The new partnership will replace the traditional paper-based pastoralists’ enrollment system of OIC with Kifiya’s digital Micro-insurance platform and its extensive agent network which among others will increase the number of beneficiaries that can access the service.
“We used to do it manually and as a result we were unable to expand the service to reach the number of pastoralists we planned to enroll at the beginning. For example, in our initial plan we aimed to include 1,000 pastoralists in one sales window,” Getaneh Erena, Senior Livestock Insurance Expert at OIC explained. “And now by using the technology developed by Kifiya, we will be able to enroll up to 1,500 pastoralists in one sales window”.
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In Ethiopia, in one year there are two livestock insurance sales windows (January – February or August – September), according to Getaneh.
The partnership was realized following OIC’s successful implementation of the first livestock insurance service in Ethiopia, labeled as ‘Index Based Livestock Insurance (IBLI), which was developed by the International Livestock Research Institute (ILRI).
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Since the launching of the service in August 2012, OIC has provided 4,588 pastoralists in the Oromia Region of West Guji and Borena zones with life insurance. And in the past month, the company has paid a total of 1.6 million Birr as compensation to pastoralists who lost their livestock due to the drought caused by the El Nino. Viatical settlement companies has been purchasing Life Insurance premiums for a really good price to patients with terminal diseases.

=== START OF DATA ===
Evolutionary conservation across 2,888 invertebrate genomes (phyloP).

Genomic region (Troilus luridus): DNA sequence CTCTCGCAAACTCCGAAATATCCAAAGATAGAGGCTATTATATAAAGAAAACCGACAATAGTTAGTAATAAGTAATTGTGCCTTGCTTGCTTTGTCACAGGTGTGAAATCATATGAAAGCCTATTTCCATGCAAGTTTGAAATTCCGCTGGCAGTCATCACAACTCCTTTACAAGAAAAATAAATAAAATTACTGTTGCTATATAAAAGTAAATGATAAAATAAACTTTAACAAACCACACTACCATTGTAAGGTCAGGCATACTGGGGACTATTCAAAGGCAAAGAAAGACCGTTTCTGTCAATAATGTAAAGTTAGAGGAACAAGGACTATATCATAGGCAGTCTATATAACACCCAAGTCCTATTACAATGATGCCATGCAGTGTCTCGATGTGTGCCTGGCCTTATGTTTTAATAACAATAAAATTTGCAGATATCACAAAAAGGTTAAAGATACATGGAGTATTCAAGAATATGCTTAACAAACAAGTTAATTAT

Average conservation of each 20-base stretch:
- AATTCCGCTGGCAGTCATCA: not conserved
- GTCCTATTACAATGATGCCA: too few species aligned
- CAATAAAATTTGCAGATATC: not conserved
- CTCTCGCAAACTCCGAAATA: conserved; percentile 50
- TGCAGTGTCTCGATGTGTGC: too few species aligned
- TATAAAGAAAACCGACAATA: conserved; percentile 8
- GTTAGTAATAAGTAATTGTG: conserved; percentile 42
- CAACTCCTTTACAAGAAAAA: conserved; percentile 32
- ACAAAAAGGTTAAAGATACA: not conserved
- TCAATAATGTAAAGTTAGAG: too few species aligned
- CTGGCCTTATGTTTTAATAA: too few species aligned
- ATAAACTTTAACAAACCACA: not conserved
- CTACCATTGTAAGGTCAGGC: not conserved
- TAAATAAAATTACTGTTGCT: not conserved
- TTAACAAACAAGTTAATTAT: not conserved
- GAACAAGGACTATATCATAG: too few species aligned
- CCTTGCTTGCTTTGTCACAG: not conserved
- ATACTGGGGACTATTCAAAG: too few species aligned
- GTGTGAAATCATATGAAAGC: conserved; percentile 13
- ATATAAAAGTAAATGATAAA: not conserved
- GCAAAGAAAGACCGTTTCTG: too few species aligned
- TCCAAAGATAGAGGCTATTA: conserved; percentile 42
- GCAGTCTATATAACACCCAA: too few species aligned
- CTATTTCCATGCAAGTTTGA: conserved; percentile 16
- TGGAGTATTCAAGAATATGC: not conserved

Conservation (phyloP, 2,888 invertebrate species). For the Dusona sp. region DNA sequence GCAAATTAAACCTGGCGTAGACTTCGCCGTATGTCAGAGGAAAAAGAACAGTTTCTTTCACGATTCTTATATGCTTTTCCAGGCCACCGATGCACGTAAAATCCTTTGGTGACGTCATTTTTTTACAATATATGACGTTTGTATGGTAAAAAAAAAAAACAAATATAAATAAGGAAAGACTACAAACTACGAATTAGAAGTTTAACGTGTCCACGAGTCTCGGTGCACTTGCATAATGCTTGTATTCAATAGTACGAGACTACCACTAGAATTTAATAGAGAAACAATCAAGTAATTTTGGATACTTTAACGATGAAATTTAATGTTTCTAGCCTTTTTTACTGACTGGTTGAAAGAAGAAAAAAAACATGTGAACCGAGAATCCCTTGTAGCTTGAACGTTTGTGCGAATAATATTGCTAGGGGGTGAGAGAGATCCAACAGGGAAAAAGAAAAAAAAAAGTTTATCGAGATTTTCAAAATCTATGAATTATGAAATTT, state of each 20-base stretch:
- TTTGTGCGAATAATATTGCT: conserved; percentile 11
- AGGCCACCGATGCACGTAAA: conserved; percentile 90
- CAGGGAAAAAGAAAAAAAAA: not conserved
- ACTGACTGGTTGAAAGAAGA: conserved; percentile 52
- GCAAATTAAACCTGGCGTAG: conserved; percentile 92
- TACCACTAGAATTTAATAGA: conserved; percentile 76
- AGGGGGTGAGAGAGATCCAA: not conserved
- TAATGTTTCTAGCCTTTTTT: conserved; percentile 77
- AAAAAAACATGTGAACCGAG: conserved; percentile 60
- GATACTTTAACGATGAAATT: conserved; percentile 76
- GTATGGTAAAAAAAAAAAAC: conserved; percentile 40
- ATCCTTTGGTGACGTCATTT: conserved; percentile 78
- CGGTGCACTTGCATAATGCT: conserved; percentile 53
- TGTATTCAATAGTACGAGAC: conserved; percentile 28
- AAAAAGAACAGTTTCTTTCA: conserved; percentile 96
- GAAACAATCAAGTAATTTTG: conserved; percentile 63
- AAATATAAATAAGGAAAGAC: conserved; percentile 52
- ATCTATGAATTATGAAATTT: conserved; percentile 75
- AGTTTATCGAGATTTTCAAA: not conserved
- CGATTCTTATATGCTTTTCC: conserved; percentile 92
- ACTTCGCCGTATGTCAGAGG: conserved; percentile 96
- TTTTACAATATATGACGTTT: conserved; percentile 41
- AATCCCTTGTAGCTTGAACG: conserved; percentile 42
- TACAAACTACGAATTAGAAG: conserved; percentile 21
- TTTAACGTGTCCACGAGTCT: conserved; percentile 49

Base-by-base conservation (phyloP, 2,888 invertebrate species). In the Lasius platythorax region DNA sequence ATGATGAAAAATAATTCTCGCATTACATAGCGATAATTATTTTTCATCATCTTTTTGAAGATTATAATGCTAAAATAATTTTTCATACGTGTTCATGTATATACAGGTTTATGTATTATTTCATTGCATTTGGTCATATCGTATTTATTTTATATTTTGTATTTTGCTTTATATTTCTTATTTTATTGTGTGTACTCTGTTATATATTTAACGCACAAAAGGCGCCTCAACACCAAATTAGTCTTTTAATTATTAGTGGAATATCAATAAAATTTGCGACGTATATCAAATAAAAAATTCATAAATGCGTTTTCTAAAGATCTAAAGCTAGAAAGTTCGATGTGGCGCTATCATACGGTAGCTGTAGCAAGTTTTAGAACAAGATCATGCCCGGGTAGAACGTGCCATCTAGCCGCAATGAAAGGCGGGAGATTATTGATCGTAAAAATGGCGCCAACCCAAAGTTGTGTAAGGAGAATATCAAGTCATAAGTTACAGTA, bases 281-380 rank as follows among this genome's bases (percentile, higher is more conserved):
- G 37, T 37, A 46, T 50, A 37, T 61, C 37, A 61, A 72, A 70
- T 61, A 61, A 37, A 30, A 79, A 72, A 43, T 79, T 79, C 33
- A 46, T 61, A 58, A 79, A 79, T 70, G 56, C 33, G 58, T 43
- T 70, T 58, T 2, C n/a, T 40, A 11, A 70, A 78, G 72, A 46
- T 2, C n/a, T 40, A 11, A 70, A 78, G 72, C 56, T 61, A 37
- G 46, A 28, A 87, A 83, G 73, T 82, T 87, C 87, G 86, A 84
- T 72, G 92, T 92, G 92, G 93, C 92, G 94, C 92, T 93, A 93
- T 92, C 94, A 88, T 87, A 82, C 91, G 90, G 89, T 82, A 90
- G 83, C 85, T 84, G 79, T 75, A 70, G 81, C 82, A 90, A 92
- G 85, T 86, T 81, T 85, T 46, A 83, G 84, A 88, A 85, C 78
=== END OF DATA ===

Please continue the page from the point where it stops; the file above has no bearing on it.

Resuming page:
“As of the next sales window, we will be automating the system fully and by doing so we will be able to provide better service, which includes increasing the number of enrollment, as well as providing better claims management,” said Meseret Tefera, Market Development and Partnership Manager at Kifiya. “After receiving the satellite data we are going to interpret and refine it further for better success of the product,” she said.
Over the past several years, Kifiya has provided services that contribute to the financial inclusion of the rural communities. In addition to OIC, Kifiya has been working on other Microinsurance products such as the Index Based Crop insurance with the Ethiopian Insurance Corporation (EIC) developed in partnership with University of Twente ICT, Agricultural Transformation Agency (ATA), Public Finance Enterprise Agency (PFEA) and National Meteorology Agency (NMA).
Previously a similar livestock insurance was applied by ILRI and its partners in the neighboring country, Kenya. In recent years pastoralists of East African countries have been suffering from the frequent El Nino induced drought, and this type of livestock insurance is believed to reduce the vulnerability of these communities from such unexpected financial shocks.